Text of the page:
Diana Gordon says the best time to buy junk bonds is when there is blood in the streets; the oil price collapse has over 40% of high yield energy companies trading at big discounts

Diana Gordon says the best time to buy junk bonds is when there is blood in the streets; the oil price collapse has over 40% of high yield energy companies trading at big discounts

By Diana Gordon*

Having spent most of my career as a high yield – a.k.a junk bond - portfolio manager, I found myself really grateful that I could step aside from that market when I came to New Zealand three years ago.

The global high yield market had doubled over the past 5 years, pushing past US$2 tln and yields had dropped to shocking lows. An unintended consequence of ultra-low interest rates and money-printing saw yield-hungry - even yield-desperate - investors become tourists in riskier asset classes like junk.

Do you like risk piled on risk? Then why not purchase a bond of an emerging market high yield company? Or that favourite Japanese retail investor trade of buying high yield in Brazilian Reals (a.k.a the double-decker)? None of these were going to end well. But when? The answer appears to be right now.

At time of writing, the JNK US High Yield ETF is down 7.9% YTD. Some 20% of companies are trading at distressed levels (as at Nov 30th) and defaults are beginning to pick up.

One concentrated high octane fund run by smart investors has put up the gates to prevent a run on redemptions. That's pretty big news in a market that relies on the genteel fiction that there is always liquidity in freely tradable junk bonds. Liquidity was very poor during the global financial crisis (GFC) but somehow mutual fund managers were able to get through without having to put up the gates.

Connecting the dots to the telecom bubble

This all takes me back to 1999 when the junk bond market was booming. Enter stage left the telecom media & technology (TMT) sector, desperate for capital readily provided by the burgeoning high yield market.

The internet was the new, new thing. TMT companies began to trade on price to PP&E (or capital put in the ground) ratios or price-to-eyeballs. Nobody cared about the pesky cash flows you would need to pay your creditors. Surely that didn't matter, as all the companies would be bought up by the sleepy incumbent telecom companies? Or they could just raise equity in the exploding NASDAQ? Right? Um.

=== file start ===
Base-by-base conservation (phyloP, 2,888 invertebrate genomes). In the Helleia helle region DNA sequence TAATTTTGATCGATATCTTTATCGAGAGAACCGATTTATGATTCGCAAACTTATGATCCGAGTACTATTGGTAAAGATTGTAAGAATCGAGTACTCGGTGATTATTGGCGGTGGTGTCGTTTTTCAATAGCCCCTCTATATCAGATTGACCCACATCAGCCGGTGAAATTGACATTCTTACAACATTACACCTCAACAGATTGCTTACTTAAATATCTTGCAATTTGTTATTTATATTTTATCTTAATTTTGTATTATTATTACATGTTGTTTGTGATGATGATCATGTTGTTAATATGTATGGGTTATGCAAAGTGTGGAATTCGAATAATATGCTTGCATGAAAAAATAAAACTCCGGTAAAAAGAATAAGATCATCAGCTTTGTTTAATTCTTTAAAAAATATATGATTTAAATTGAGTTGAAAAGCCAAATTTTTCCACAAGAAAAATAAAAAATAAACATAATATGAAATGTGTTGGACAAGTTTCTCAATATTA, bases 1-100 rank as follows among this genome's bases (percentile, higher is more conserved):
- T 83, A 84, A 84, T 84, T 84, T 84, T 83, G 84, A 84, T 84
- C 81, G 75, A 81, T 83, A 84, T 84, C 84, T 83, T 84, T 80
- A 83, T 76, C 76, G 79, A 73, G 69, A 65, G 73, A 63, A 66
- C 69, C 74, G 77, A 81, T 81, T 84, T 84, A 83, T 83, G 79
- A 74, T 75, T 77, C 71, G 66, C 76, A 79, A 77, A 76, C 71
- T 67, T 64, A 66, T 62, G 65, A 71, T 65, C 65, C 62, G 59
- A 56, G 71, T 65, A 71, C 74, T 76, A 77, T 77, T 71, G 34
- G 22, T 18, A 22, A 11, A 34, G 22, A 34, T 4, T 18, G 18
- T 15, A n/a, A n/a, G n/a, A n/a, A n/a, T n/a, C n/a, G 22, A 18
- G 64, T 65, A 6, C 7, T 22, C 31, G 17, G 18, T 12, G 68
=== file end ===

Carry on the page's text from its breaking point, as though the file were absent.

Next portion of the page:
Turned out fibre in the ground was a commodity and the incumbents could build it themselves. Eyeballs went elsewhere. The NASDAQ collapsed, bond prices collapsed, often to zero, with an aggregate loss of US$190 bln in the high yield bond market alone.

The high yield market can be capricious, sometimes shutting down altogether. In times of crisis, a company that has constant need for capital is going to get burned.

Back to the future - now it’s energy and commodities

Fast forward 15 years to the shale gas revolution:

  • A hugely growing high yield market in a desperate search for yield? Check.
  • A good story about intrepid new technology that provides clean energy coupled with energy independence from the Middle East? Check.
  • A strong stable commodity price rewarding early adopters? Check.
  • A highly capital-intensive industry that requires constant access to a sometimes-inconstant market ultimately dependent on a commodity price? Sounds familiar.

High yield energy companies grew from low single digits to 15%+ of the market through 2014. Following the recent oil price collapse, over 40% of high yield energy companies are now trading less than 80c on the dollar, with the same story playing out somewhat in the minerals and mining sector. Venerable and once well-regarded investment firms have been caught with their pants down overweight the wrong sectors.

GFC version 2.0?

The junk market right now feels to me a lot more like the bursting of the telecom bubble of the early 2000s rather than the more systemic meltdown of 2008 when high yield was down about 30%. I don't think this will stop the Fed from its gradual hiking policy. It knows that it has messed up by pushing interest rates down too low, with unintended consequences.

There are plenty of good companies that have nothing to do with oil and gas or materials whose bonds are being sold to meet redemptions.

Many of those companies that had stared into the abyss in the GFC (with the abyss cheerily waving back) have got religion about shoring up their liquidity. So even though revenue growth has been rather anemic over the past 8 years, most companies have been pumping out lots of free cash flow. Even the most pedestrian of bond issuers has been able to refinance their debt at very low coupons.

Opportunity or threat?

There are a number of funds in New Zealand that invest in high yield, more as a minor adjunct to their fixed income allocation through direct investment, or go-anywhere funds. The industry has mostly dodged the bullet this time around, partly due to being burnt by the junky New Zealand finance companies.

So is there an opportunity for New Zealand investors in high yield debt? Buying high yield bond funds still retains an element of buying a sandwich thinly filled with the proverbial brown stuff of oil and gas and materials companies. But of course that can present opportunities to pick up non-oil and gas and materials bonds cheaply when the funds have to meet redemptions.

The best time to invest in junk is usually just before defaults peak when there is blood truly on the streets. High yield is certainly looking more attractive but we aren't there - yet.

This article reflects the personal views of the author at the date shown above. The information provided, or any opinions expressed in this article, are of a general nature only and should not be construed, or relied on, as a recommendation to invest or refrain from investing in a particular financial product or class of financial products. You should seek financial advice specific to your circumstances from an Authorised Financial Adviser before making any investment decisions.


Diana Gordon is the Fixed Interest Portfolio manager on the Investment Strategy team at GMI/Kiwi Wealth in Wellington.

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8 Comments

Cool. Does the panic spread to all corporate debt worldwide (ie in NZ too)? Does it spread to all non government debt? Does it spread to all debt as margined junk owners are forced to sell the good stuff too?

An unintended consequence of ultra-low interest rates and money-printing saw yield-hungry - even yield-desperate - investors become tourists in riskier asset classes like junk.

I very much doubt it.